A radical take on the familiar subject of the father-son relationship, Legend of a Suicide (out today) by American writer David Vann, is an astonishing literary debut, says Esquire's books critic David Mills.
Legend Of A Suicide is a collection of short stories (and it has already won a short fiction prize in America), but it is better understood as a linked sequence of fictional meditations. Actually, it is potentially a quite confusing book. As the same characters recur from story to story, it almost appears to be a continuous novel, until you realise the stories are contradicting each other. Vann is using each one to explore a different aspect of his subject and it’s a heavy one: how a son deals with his father’s suicide.
The central character in the stories is Roy. His father, Jim, is a dentist in a small town in Alaska. Divorced from Roy’s mother after an affair with his receptionist, Jim hankers after a bigger life but, in the establishing first story, he shoots himself dead when his fishing boat business fails.
Vann writes in the acknowledgements that the “uncomfortable topic” of the book is “my father’s suicide”. The stories are “fictional, but based on a lot’s that’s true”. Given that Vann was born on Adak Island and the book opens with “My mother gave birth on Adak Island” one wonders where the fictional element starts, especially when you come across Vann’s journalism and find he writes about sailing in the Pacific or, as he did in the October issue of Esquire, about the time his dentist father gave him a gun and they went camping in remote Alaska, but it doesn’t really matter when the writing is this strong.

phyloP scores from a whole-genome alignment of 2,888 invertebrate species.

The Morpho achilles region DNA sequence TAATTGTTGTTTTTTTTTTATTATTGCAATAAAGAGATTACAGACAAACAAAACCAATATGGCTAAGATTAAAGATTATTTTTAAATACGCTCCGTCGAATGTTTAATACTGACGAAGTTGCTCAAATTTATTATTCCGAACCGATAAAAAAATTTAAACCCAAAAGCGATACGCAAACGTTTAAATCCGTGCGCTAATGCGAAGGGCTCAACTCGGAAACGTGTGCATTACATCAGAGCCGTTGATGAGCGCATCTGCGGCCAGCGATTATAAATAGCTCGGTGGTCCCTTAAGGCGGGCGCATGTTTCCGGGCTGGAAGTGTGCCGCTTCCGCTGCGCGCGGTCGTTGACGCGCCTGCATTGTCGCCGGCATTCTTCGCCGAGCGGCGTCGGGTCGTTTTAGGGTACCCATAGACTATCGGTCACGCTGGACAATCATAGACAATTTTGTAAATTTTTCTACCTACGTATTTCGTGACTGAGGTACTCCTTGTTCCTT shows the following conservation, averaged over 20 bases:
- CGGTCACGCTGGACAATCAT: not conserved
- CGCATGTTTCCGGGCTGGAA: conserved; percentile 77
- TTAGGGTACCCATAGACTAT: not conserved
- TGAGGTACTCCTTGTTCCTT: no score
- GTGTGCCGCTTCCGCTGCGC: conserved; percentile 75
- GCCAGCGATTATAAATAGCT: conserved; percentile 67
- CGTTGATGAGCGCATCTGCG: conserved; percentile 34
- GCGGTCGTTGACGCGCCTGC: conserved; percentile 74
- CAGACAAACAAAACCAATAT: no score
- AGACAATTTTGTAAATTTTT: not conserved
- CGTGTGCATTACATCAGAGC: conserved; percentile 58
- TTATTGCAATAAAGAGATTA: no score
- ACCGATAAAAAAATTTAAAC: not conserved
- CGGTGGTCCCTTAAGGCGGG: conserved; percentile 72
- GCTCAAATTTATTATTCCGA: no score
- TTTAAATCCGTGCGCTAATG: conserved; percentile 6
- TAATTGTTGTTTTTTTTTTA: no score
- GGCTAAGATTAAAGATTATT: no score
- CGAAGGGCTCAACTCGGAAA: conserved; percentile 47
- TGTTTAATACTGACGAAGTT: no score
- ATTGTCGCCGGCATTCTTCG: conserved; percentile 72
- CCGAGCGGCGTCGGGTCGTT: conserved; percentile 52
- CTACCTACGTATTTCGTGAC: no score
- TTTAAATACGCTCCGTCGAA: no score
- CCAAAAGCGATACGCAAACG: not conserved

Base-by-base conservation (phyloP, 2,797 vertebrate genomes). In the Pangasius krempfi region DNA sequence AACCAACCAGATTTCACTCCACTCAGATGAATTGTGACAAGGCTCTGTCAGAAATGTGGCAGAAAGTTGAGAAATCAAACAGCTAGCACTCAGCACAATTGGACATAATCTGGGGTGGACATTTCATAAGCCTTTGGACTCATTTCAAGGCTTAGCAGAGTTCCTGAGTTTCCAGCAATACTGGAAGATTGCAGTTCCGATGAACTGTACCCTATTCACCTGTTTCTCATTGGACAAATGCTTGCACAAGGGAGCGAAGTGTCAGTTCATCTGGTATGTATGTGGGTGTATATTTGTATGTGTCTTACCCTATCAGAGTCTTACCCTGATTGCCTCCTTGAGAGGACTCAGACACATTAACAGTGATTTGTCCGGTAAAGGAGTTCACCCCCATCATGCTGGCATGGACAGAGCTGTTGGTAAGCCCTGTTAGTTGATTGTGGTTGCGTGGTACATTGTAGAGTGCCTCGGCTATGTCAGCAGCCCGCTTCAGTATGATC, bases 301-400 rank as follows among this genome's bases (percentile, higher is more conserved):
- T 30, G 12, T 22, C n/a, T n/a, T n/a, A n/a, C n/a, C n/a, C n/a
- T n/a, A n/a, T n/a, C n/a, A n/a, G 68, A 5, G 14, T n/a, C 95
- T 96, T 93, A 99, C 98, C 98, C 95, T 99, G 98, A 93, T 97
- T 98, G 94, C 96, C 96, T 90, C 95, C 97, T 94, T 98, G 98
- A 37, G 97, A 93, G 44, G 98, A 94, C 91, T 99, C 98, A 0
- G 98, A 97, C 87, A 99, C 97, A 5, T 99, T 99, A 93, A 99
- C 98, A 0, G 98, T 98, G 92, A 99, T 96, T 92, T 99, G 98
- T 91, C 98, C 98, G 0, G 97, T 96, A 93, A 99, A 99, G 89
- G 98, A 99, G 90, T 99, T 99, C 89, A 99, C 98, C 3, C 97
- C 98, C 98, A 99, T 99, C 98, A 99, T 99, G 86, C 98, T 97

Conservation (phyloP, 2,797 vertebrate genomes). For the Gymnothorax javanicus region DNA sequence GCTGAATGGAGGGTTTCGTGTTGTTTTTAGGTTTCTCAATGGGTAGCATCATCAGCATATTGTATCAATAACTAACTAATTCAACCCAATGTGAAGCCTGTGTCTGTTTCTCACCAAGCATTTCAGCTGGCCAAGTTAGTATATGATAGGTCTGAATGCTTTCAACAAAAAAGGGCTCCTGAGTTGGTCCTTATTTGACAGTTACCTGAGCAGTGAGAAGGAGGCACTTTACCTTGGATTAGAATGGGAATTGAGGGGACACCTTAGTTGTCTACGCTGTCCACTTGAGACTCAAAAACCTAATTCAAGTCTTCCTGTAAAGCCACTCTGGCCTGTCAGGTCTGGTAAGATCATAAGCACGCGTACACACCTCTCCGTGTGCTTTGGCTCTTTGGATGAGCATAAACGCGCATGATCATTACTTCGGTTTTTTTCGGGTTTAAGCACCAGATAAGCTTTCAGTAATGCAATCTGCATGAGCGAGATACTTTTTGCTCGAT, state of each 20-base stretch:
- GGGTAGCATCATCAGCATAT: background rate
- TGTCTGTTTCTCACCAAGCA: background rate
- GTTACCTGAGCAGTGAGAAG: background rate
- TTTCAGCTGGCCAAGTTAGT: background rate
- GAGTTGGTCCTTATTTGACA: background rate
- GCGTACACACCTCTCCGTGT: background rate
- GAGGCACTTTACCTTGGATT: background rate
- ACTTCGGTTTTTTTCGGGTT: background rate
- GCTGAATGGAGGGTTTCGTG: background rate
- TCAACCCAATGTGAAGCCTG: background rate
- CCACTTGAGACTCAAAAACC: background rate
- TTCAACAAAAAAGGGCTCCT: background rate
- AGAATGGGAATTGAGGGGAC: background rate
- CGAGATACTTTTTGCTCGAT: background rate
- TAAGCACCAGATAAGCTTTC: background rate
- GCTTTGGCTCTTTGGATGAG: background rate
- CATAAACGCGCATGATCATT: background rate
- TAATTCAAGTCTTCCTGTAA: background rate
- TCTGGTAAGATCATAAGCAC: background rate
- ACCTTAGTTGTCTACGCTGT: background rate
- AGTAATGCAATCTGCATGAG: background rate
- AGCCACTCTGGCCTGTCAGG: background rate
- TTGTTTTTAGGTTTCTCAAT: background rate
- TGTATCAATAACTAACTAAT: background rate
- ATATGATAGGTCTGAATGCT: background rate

It is in that terse, yet heavily freighted American style of Richard Ford, Tobias Wolff and Cormac McCarthy where small incidents and details ring with a far more resonant significance than they first appear to have, like the description of the archer fish in the aquarium following the mad flight of a fly with quiet deliberation then suddenly leaving it “mired in the water, sending off his million tiny ripples of panic”.
The book is also, of course, an exercise in memory and the discovery that “memories are infinitely richer than their origins… to travel back can only estrange one even from memory itself. And because memory is often all that a life or a self is built on, returning home can take away exactly that.”
Orestes and Hamlet both struggle to emerge from the burden of heroic, noble fathers; Roy has the opposite problem. Jim is deeply inadequate, “a man who had inflicted avoidable pain on everyone around him” with nothing admirable about him, but still the son feels bereft. The result is a richly dense, emotionally complex set of stories, superbly written and resonant.
Read the full review in the November issue. Legend of a Suicide (Viking) by David Vann is out today